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Myth and Legend

The Legend of Merlin and the White Dragon

The terms dragon, drake, serpent, worm, were more or less interchangeable in northern Europe, where even now you may hear described to you a fabulous wurm-bett, or serpent's bed, as the place of gold with a dragon-guardian. So it was in Britain, where this creature was associated with the exploits of the Round Table; for we find the following among the Arthurian legends which are more particularly Welsh.

Merlin, the magician, was asked by King Vortigern (fifth century), how to render stable a tower of his castle which thrice had tumbled down. Merlin explained that the trouble lay in the fact that the tower had been built over the den of two immense dragons, whose combats shook the foundations above them. "The king ordered his workmen to dig," as Bulfinch tells it, "and when they had done so they discovered two enormous serpents, the one white as milk, the other red as fire. The multitude looked on with amazement till the serpents, slowly rising from their den, and expanding their enormous folds, began the combat, when every one fled in terror except Merlin, who stood by, clapping his hands and cheering on the conflict. The red dragon was slain, and the white one, gliding through a cleft in the rock, disappeared."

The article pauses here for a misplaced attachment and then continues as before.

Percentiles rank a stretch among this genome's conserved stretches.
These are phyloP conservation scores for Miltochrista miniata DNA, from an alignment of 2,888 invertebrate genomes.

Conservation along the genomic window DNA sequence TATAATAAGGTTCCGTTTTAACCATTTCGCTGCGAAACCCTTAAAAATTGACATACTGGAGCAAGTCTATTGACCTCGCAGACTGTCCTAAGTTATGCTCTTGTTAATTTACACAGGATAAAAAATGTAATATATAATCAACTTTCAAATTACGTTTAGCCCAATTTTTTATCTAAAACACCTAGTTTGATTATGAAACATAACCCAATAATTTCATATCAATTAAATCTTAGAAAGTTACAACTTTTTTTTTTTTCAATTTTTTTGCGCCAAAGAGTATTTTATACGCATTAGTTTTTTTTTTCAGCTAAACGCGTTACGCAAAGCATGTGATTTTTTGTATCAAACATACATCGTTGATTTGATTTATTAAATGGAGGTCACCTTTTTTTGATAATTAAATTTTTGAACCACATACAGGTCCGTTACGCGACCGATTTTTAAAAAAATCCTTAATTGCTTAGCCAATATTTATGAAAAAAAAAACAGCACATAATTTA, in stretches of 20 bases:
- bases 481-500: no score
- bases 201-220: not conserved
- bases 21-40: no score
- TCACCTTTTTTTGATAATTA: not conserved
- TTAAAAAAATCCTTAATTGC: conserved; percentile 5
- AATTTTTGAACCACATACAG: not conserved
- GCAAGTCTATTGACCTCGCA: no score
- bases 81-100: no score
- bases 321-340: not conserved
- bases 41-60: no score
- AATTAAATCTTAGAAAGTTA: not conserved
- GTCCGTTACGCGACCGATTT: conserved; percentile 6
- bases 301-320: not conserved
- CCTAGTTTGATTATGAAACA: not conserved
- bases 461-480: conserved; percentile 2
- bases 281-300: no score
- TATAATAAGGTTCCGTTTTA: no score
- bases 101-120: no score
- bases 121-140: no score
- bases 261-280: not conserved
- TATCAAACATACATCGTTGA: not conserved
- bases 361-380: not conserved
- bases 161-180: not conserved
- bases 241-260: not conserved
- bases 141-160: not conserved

This incident is reputed to have taken place on an isolated rocky eminence in Carnarvonshire, where remains of extensive prehistoric stone-works are still to be seen, says Rhys; in truth it is, of course, purely mythical.

From DRAGONS AND DRAGON LORE by Ernest Ingersoll (1928)

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